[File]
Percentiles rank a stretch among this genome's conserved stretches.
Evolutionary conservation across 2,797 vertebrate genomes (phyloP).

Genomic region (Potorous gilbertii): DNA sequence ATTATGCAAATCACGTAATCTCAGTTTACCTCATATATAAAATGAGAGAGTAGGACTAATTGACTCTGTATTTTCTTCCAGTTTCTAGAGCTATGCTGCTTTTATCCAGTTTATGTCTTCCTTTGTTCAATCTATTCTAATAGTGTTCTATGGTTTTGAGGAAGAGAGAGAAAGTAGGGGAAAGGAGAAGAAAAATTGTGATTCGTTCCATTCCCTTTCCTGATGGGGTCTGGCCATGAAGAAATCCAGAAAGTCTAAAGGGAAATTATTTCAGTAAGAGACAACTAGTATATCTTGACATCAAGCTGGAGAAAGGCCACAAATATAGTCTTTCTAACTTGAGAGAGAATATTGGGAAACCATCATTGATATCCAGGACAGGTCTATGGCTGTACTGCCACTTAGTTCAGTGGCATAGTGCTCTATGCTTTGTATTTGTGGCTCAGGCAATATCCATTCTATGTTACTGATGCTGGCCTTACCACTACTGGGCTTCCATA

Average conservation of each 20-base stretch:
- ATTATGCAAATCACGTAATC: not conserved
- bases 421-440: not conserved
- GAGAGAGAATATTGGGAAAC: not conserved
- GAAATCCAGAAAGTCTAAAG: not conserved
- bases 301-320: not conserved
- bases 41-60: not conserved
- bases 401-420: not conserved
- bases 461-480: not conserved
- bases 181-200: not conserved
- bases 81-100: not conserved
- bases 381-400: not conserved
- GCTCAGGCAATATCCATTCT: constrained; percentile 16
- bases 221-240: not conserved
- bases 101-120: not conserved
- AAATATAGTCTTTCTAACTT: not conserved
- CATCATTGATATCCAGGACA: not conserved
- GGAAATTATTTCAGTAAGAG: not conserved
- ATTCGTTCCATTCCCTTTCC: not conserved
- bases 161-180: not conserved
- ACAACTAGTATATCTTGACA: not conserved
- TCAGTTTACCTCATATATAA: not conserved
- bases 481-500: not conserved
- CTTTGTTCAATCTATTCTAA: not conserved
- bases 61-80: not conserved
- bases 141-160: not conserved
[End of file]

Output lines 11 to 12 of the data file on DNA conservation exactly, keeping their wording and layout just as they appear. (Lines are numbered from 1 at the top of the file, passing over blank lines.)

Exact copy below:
- bases 401-420: not conserved
- bases 461-480: not conserved